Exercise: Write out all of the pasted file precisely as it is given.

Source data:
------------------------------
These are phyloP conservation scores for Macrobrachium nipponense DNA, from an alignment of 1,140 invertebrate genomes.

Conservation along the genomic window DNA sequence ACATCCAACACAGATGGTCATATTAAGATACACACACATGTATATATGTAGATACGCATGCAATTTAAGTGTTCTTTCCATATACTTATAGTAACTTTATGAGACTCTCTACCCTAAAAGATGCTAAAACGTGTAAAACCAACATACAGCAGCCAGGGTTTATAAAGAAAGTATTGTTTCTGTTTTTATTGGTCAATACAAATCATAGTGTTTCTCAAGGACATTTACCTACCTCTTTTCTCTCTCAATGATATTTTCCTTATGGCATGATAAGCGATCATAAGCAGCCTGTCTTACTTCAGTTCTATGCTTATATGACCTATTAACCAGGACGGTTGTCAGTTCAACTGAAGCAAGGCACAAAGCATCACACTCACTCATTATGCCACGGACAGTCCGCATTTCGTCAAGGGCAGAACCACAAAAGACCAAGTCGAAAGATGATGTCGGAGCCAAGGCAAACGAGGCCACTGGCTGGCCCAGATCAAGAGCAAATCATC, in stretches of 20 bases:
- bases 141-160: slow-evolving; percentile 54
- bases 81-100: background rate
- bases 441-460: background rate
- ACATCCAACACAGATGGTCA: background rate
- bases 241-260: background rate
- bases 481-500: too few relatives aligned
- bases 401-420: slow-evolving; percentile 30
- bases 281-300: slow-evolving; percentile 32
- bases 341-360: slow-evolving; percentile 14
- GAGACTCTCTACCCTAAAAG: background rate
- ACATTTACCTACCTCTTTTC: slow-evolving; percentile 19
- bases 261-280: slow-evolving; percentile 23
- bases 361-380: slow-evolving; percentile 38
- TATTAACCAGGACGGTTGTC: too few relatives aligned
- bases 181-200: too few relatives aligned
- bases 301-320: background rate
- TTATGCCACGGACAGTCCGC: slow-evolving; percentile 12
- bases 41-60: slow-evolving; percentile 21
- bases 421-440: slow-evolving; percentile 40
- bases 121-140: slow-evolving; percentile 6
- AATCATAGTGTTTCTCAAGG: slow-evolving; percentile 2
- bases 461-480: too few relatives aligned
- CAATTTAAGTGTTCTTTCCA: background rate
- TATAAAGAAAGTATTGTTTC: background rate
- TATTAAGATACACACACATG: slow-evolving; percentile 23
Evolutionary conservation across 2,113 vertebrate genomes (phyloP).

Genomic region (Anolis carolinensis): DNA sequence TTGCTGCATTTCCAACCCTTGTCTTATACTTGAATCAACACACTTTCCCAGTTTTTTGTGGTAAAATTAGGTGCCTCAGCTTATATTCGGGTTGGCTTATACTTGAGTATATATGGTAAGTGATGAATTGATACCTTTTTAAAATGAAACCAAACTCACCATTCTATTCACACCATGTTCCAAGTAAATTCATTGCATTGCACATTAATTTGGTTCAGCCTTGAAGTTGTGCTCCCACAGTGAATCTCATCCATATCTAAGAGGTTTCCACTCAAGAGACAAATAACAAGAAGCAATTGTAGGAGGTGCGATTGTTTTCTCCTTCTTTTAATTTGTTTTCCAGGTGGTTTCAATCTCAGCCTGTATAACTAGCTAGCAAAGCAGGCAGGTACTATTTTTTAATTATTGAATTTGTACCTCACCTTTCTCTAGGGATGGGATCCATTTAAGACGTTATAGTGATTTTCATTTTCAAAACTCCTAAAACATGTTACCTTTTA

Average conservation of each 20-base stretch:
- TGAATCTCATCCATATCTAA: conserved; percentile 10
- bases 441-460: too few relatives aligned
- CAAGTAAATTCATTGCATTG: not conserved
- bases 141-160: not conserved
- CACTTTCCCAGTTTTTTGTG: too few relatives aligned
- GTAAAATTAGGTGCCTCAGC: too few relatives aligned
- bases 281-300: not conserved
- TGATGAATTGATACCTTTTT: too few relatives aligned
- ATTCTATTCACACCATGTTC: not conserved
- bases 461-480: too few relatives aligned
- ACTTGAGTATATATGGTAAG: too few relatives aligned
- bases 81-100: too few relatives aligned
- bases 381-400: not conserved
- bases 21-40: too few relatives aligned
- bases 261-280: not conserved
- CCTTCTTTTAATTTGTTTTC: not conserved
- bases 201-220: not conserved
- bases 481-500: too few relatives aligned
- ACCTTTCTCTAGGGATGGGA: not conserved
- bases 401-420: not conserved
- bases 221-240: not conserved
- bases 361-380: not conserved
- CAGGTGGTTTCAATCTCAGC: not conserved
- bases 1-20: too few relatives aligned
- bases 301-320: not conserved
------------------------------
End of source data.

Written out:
These are phyloP conservation scores for Macrobrachium nipponense DNA, from an alignment of 1,140 invertebrate genomes.

Conservation along the genomic window DNA sequence ACATCCAACACAGATGGTCATATTAAGATACACACACATGTATATATGTAGATACGCATGCAATTTAAGTGTTCTTTCCATATACTTATAGTAACTTTATGAGACTCTCTACCCTAAAAGATGCTAAAACGTGTAAAACCAACATACAGCAGCCAGGGTTTATAAAGAAAGTATTGTTTCTGTTTTTATTGGTCAATACAAATCATAGTGTTTCTCAAGGACATTTACCTACCTCTTTTCTCTCTCAATGATATTTTCCTTATGGCATGATAAGCGATCATAAGCAGCCTGTCTTACTTCAGTTCTATGCTTATATGACCTATTAACCAGGACGGTTGTCAGTTCAACTGAAGCAAGGCACAAAGCATCACACTCACTCATTATGCCACGGACAGTCCGCATTTCGTCAAGGGCAGAACCACAAAAGACCAAGTCGAAAGATGATGTCGGAGCCAAGGCAAACGAGGCCACTGGCTGGCCCAGATCAAGAGCAAATCATC, in stretches of 20 bases:
- bases 141-160: slow-evolving; percentile 54
- bases 81-100: background rate
- bases 441-460: background rate
- ACATCCAACACAGATGGTCA: background rate
- bases 241-260: background rate
- bases 481-500: too few relatives aligned
- bases 401-420: slow-evolving; percentile 30
- bases 281-300: slow-evolving; percentile 32
- bases 341-360: slow-evolving; percentile 14
- GAGACTCTCTACCCTAAAAG: background rate
- ACATTTACCTACCTCTTTTC: slow-evolving; percentile 19
- bases 261-280: slow-evolving; percentile 23
- bases 361-380: slow-evolving; percentile 38
- TATTAACCAGGACGGTTGTC: too few relatives aligned
- bases 181-200: too few relatives aligned
- bases 301-320: background rate
- TTATGCCACGGACAGTCCGC: slow-evolving; percentile 12
- bases 41-60: slow-evolving; percentile 21
- bases 421-440: slow-evolving; percentile 40
- bases 121-140: slow-evolving; percentile 6
- AATCATAGTGTTTCTCAAGG: slow-evolving; percentile 2
- bases 461-480: too few relatives aligned
- CAATTTAAGTGTTCTTTCCA: background rate
- TATAAAGAAAGTATTGTTTC: background rate
- TATTAAGATACACACACATG: slow-evolving; percentile 23
Evolutionary conservation across 2,113 vertebrate genomes (phyloP).

Genomic region (Anolis carolinensis): DNA sequence TTGCTGCATTTCCAACCCTTGTCTTATACTTGAATCAACACACTTTCCCAGTTTTTTGTGGTAAAATTAGGTGCCTCAGCTTATATTCGGGTTGGCTTATACTTGAGTATATATGGTAAGTGATGAATTGATACCTTTTTAAAATGAAACCAAACTCACCATTCTATTCACACCATGTTCCAAGTAAATTCATTGCATTGCACATTAATTTGGTTCAGCCTTGAAGTTGTGCTCCCACAGTGAATCTCATCCATATCTAAGAGGTTTCCACTCAAGAGACAAATAACAAGAAGCAATTGTAGGAGGTGCGATTGTTTTCTCCTTCTTTTAATTTGTTTTCCAGGTGGTTTCAATCTCAGCCTGTATAACTAGCTAGCAAAGCAGGCAGGTACTATTTTTTAATTATTGAATTTGTACCTCACCTTTCTCTAGGGATGGGATCCATTTAAGACGTTATAGTGATTTTCATTTTCAAAACTCCTAAAACATGTTACCTTTTA

Average conservation of each 20-base stretch:
- TGAATCTCATCCATATCTAA: conserved; percentile 10
- bases 441-460: too few relatives aligned
- CAAGTAAATTCATTGCATTG: not conserved
- bases 141-160: not conserved
- CACTTTCCCAGTTTTTTGTG: too few relatives aligned
- GTAAAATTAGGTGCCTCAGC: too few relatives aligned
- bases 281-300: not conserved
- TGATGAATTGATACCTTTTT: too few relatives aligned
- ATTCTATTCACACCATGTTC: not conserved
- bases 461-480: too few relatives aligned
- ACTTGAGTATATATGGTAAG: too few relatives aligned
- bases 81-100: too few relatives aligned
- bases 381-400: not conserved
- bases 21-40: too few relatives aligned
- bases 261-280: not conserved
- CCTTCTTTTAATTTGTTTTC: not conserved
- bases 201-220: not conserved
- bases 481-500: too few relatives aligned
- ACCTTTCTCTAGGGATGGGA: not conserved
- bases 401-420: not conserved
- bases 221-240: not conserved
- bases 361-380: not conserved
- CAGGTGGTTTCAATCTCAGC: not conserved
- bases 1-20: too few relatives aligned
- bases 301-320: not conserved